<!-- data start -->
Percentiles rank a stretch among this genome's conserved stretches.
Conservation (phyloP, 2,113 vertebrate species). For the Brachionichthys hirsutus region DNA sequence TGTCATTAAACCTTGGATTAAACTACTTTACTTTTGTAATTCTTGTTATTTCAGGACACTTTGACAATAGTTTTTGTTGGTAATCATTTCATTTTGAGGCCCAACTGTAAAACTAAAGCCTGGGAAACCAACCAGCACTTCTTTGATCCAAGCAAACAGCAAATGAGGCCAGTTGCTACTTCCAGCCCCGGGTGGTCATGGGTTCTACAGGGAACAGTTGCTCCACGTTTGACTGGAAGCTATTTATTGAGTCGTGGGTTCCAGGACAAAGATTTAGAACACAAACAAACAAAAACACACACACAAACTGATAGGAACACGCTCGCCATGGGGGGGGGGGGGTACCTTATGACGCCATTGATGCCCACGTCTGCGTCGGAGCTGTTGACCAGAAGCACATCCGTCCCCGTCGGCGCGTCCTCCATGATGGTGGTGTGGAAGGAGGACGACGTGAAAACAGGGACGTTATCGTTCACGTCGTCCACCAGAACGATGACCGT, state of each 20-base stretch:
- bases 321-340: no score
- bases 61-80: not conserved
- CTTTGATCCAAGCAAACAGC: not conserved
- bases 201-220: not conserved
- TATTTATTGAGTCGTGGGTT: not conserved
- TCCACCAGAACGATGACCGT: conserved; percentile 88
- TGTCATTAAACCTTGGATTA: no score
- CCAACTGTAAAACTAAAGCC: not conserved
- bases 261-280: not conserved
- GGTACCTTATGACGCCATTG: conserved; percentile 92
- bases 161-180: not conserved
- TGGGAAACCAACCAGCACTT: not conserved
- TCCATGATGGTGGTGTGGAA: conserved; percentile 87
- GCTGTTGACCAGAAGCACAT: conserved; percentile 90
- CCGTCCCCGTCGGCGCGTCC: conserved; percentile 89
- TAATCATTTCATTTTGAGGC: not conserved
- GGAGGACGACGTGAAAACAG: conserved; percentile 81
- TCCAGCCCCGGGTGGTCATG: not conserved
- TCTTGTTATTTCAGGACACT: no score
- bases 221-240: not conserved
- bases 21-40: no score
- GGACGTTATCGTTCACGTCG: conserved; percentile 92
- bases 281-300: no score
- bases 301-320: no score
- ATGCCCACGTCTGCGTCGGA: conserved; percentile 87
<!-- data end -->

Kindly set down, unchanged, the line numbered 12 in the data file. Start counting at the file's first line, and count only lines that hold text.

- GGTACCTTATGACGCCATTG: conserved; percentile 92